Support for Islamicist terrorism is growing partly because more and more Muslims can see how the West plays its games – no rules, no accountability – and partly because it happily does business with Muslim despots and villains. Successive British governments have backed regressive Muslim movements and nations from the Muslim Brotherhood in Egypt to Saudi Arabia, arguably the world's most dangerous Islamic realm. The rulers of that kingdom are today our old best friends despite evidence showing the Saudis are funding Salafism across the globe. That Islamicist ideology is causing untold damage to the spirit of Islam, and spreads – but unlike the BP oil, our politicians do not believe they need to disable the source.
Domestic relations between Muslims and the state are built on the same dodgy model. Some key departmental British Muslim advisers follow Abul ala Maududi, a Pakistani revivalist, founder of the fanatical Jamat-i-Islam which fantasises about worldwide domination. Nobody checked how that determined the advice given. The Muslim Council of Britain, still excessively influential, has among its affiliates groups which promote Saudi religious ideologies. The result is all around us: enlightened Islam is pushed out, and in march the bearded and veiled ones with the blessings of the state.
In an interview in New Left Project, the investigative journalist and author Mark Curtis discussed his new book, Secret Affairs: Britain's Collusion with Radical Islam. As in his earlier, remarkable books he uses previously classified documents to build up a deplorable picture: "7/7 and the present broader terrorist threat to Britain is to some degree a product of British foreign policy ... Throughout the post-war period Britain has covertly supported radical Islamic groups in Afghanistan, Iran, Iraq, Libya, the Balkans, Syria, Indonesia and Egypt ... I also think the policy of allowing London to act as a base for jihadist terrorists organising around the world has been intimately related to securing British foreign policy goals". And what might those be then? Ad hoc opportunism, Curtis calls it, a tradition that the ruling classes believe (misguidedly) has served them rather well.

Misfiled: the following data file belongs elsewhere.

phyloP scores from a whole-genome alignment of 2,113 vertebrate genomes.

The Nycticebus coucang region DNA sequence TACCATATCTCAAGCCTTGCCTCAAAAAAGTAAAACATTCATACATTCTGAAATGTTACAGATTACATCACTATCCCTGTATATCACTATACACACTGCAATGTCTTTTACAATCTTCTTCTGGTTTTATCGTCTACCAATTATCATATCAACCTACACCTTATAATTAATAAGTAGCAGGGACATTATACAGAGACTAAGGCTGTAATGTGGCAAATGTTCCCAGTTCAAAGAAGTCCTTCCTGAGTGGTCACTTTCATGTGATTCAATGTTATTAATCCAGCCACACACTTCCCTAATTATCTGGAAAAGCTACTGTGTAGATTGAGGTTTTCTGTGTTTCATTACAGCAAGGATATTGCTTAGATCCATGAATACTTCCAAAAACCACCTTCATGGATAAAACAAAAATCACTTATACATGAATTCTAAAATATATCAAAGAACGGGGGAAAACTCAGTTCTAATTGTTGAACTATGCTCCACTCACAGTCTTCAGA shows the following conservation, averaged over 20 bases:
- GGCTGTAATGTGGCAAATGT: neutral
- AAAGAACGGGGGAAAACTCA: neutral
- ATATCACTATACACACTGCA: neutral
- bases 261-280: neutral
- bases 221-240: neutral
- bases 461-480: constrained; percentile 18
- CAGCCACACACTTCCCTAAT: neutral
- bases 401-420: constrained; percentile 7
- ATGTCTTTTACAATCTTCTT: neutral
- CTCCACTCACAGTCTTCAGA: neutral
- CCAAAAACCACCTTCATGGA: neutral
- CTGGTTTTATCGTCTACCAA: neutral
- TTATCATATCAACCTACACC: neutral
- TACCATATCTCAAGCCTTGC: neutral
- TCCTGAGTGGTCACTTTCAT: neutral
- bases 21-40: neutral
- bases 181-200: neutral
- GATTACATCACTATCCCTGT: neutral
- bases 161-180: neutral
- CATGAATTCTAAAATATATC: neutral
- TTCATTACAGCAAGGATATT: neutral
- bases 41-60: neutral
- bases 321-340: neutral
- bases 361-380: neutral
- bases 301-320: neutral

Self-interest is how the whole world works and all nations can act ignobly to gain advantage over others. Just look at the latest, obnoxious global battles over oil and precious minerals. But for a sustainable future politicians need to take a long view, learn from past mistakes and consider unintended consequences. Britain doesn't do that. Believing itself to be frightfully clever and adroit, it beds down with disreputable characters and governments for short-term gain, undermining its own security and prospects.
Don't expect the new government to break from this habit. In this old land, the baton smoothly passes from one lot to the next. Meanwhile Islamicists get bolder, spread the explosive word and their exploding bodies. Curtis calls it collusion. But why? Is it senselessness or a way of keeping people afraid and easy to control? A conspiracy theory? You bet, unless you can give me a better explanation.Reuse content